An example of the logic of this kind of thick description storytelling persists in modern Sámi literature. In the short story “The Cloudberry Trip” Sámi writer Jovnna-Ánde Vest (born 1948) describes a father who is not at all agreeable at home taking his children on an excursion to pick cloudberries (Gaski 1996:167-178). The father is not so interested in amassing a large quantity of berries or on sustenance for survival; more important to him is going to out-of-the-way places and what his children will experience on the outing. He teaches them which side of the salmon to roast first so that it won’t slide off the sticks and how to get dwarf birch to burn. He is a very good storyteller who describes ordinary people’s experiences in an absorbing manner. Over the following days he tells his children a seemingly unending story about a man on skis chasing a wolverine. He interrupts the story often so that his children must plead with him to finish it. He finally concludes the story with a surprise ending that does please them and presumably teaches them a valuable lesson. The rhetorical organization here is optimal to guarantee memorability and interest. This story also illustrates in practice the cyclical idea of no beginning, no end that will be essential for the yoik. It highlights the maintenance of other information logics, interpersonal and immediate rather than abstract.
C. Reindeer herding: the cycle
If time is about seasons, then the question of the relation of indigenous lifestyle and thought highlights an additional set of assumptions commonly made about indigenousness. Reindeer hunting and nomadic reindeer herding have been a key aspect of Sámi culture and identity for thousands of years, and today reindeer herding remains a bastion of cyclical time. As it was a millennium ago, the most important cycle is the annual migration (hunting and then herding) and that can be seen in the names of months listed above: seven of them can be directly linked to herding such as cuo√ománnu “crusty snow month or April.” Herders were very attentive to snow conditions in that during the colder part of the year the reindeer had to dig down through the snow to reach the lichen they ate. If the snow was crusty for a long time it could mean starvation for the herd. Others were linked to nature, the significant phenomena the herders encountered throughout the year such as skábmamánnu “dark period.” Herders had to protect the reindeer from predators without the benefit of sunlight for weeks at a time, and, prior to recent decades, without technological aids such as the snowmobile. Another is njukčamánnu “swan month or March,” a telltale sign that spring was approaching.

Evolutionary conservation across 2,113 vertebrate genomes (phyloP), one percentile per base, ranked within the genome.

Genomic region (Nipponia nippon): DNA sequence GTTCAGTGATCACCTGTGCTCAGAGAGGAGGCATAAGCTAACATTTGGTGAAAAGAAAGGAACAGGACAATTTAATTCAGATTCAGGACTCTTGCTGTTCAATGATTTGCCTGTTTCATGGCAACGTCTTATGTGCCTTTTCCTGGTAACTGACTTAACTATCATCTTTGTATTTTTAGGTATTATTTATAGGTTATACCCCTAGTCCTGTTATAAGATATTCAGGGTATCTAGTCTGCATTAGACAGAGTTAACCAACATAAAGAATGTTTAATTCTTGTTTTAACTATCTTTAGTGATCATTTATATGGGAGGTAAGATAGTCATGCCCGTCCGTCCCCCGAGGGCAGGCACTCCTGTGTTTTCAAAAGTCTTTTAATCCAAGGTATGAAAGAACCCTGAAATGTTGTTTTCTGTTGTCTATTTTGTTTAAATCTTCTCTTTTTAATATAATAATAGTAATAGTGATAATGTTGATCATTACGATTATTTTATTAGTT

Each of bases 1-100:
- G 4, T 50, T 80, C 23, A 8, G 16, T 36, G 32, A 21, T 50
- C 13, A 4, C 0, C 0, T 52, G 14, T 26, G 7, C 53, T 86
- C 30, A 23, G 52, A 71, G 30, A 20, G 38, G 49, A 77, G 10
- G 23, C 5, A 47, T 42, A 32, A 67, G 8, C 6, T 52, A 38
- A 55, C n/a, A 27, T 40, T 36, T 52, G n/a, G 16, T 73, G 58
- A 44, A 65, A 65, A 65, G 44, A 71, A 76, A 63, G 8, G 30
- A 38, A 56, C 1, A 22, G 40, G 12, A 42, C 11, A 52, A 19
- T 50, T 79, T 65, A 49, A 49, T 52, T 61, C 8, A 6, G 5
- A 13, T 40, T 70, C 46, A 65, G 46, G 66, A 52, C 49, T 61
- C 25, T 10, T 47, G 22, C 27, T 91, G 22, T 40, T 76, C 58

Typically, reindeer are in the habit of migrating seasonally. They are on the move at all times, spending the late spring and summer on the arctic tundra or coast and moving inland to the boreal forests of the taiga for the winter. The reasons for the migration include: 1) The constant search for food; 2) The forest providing better shelter during the bitter winters; 3) Calving on the tundra rather than on the still deep snows of the taiga; 4) The reindeer plagued by insects during the summer, which are fewer on the tundra.
Herders had to be intimately familiar with the reindeer’s lifestyle and habits, caring for them more intensively during certain periods of the annual cycle. Pregnant females return to the same calving grounds year after year, usually near the tree line. Remarkably, the large majority of calves are born within a very brief period of time, beginning in mid-May. During calving does and especially newborn calves were vulnerable. During colder months reindeer could have problems reaching the lichen beneath the snow cover if it was crusty. Herders had to determine the time for the herd to migrate fall and spring. The migrations did not begin on a particular date but when conditions were optimal.